Two people made comments yesterday which really tie in neatly together. One person had found, like me, that even with a structured and planned education, it could all be done in a few hours in the morning, leaving the rest of the day free for other things. Another person remarked that I had mentioned the teaching of facts and skills, but not mentioned the value of experiences in a child's education. The fault is definitely mine here, because I have not explored this idea before.
I must say at once that I was an extremely structured home educator, who worked to a dozen syllabuses at once. Nevertheless, I found as others had before me, that I could cover all this by working hard in the morning and then spending the afternoon doing whatever my daughter might want. In addition to that, there were many days when we did no academic work at all; just went out exploring. I regard those expeditions as having been just as valuable a part of my child's education as was studying physics and chemistry.
As a matter of fact, my daughter saw and did far more than any other child of her age. This is the great thing about home education; the freedom to go anywhere with one's child and expose her to things which she would not do if she were stuck in a classroom all day. What sort of things am I talking about here? I have very strong views on the way that gender roles are moulded by the environment and so I took particular care that she should be doing and seeing things which were not gender specific. Not for us the lace exhibition in the Victoria and Albert Museum! Shooting, for instance. By the age of seven she had fired shotguns, air rifles, crossbows and bows and arrows. At one time, she was considering joining a rifle club. She took up fencing and quickly gravitated towards sabres; which are traditionally only used by males. We visited the Imperial War Museum in London a good deal, as well as the National Army Museum and RAF Museum. HMS Belfast, the warship in the Thames was also favourite. When she took the IGCSE in history, she had to choose which topics she specialised in. She chose World War I and the Changing nature of Twentieth Century Warfare! She is the only young woman I have ever known who could discuss the Schlieffan Plan intelligently or explain how the Fokker Interrupter Gear works.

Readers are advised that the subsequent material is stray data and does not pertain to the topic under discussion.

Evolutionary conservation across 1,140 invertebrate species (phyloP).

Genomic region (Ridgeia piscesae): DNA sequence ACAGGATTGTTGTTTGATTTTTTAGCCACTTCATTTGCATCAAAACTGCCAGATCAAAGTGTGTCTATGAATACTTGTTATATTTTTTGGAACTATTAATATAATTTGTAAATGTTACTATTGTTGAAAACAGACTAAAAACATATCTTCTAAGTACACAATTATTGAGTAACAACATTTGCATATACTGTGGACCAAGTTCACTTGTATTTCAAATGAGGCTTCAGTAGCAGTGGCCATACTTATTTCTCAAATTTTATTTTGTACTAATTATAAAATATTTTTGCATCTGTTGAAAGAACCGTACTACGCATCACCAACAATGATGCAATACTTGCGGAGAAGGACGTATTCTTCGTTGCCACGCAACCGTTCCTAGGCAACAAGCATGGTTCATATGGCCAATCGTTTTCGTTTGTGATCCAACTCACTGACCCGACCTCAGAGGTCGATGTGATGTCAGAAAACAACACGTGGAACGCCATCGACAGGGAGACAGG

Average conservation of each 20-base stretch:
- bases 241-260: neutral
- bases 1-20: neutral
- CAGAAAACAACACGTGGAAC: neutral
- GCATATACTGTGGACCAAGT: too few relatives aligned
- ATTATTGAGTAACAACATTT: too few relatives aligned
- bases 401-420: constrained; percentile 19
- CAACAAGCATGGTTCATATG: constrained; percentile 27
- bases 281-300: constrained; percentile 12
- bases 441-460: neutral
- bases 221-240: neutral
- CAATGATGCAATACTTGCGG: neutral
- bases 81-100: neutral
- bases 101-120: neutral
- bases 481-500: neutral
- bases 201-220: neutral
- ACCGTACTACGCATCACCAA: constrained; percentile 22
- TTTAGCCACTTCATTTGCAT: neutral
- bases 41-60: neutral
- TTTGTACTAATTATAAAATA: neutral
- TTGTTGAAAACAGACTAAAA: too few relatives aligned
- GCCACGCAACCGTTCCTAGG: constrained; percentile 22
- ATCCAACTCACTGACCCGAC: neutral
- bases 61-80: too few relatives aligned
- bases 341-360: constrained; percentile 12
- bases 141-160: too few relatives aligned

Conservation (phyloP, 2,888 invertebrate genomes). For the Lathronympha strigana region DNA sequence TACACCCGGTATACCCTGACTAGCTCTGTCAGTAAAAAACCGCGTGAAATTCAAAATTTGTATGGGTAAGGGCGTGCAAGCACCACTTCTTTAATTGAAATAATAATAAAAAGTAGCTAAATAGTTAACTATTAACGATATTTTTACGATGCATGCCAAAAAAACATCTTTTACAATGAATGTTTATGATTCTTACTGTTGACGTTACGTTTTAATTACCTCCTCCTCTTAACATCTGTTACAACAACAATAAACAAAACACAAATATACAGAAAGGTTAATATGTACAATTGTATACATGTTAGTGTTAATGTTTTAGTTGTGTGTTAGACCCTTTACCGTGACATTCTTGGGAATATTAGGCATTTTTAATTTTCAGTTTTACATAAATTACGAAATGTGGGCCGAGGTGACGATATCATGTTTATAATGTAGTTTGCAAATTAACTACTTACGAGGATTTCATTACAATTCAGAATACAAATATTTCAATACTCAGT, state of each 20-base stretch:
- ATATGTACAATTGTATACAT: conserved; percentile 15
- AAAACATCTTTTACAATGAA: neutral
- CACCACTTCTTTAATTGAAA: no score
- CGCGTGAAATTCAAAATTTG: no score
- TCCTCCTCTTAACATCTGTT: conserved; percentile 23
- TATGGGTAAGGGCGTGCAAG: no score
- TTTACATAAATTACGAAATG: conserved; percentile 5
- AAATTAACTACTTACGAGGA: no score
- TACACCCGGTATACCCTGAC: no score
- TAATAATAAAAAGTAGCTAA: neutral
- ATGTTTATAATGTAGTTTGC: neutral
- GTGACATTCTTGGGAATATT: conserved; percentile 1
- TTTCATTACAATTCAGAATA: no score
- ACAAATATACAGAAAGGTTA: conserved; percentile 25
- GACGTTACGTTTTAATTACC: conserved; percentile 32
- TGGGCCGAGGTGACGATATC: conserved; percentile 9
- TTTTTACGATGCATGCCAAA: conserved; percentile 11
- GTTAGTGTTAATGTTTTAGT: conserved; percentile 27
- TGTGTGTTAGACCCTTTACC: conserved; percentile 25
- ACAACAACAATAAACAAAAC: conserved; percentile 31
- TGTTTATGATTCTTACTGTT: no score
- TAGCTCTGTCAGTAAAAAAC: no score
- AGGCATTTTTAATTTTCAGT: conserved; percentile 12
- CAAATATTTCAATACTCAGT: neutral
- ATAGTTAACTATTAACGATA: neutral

When she was under five and we lived in Tottenham in north London, I had a season ticket to London Zoo. We used to go there most weeks, as well as many other zoos and aquaria. By her fifth birthday, she had stroked, held, fed from her hand or touched an elephant, giraffe, rhinoceros, tiger, wolf, zebra, reindeer, camel, crocodile, tapir, owl, python, penguin, tarantula and dozens of other species. It used to be a point of honour to see which animals we could get near at zoos. Stroking the tiger and wolf entailed climbing over safety barriers and getting chucked out of one zoo, but boy it was worth it! This is experience.
And don't even get me started on mines and caves. A coal mine, iron mine, lead mine, cave systems, potholing; she absolutley adored going underground. All this was when she was five or six.
I have not gone into this aspect of her education in detail before, because I rather took it for granted that most home educated children were raised this way. I am aware that some do not get as much formal teaching as my own daughter got, but I assume that most spend a lot of time out of doors like this. I am not sure if all this would have been a sufficient education in itself, but it was certainly a valuable part of the education which my daughter received. When she was a baby, I used to joke to my wife that by the time our daughter reached puberty, I wanted her to be able to use a sword, handle a gun, ride and take communion regularly. I have to report that she did so. I saw these things as being just as important as knowing about ionic bonding in molecules or how photosynthesis works!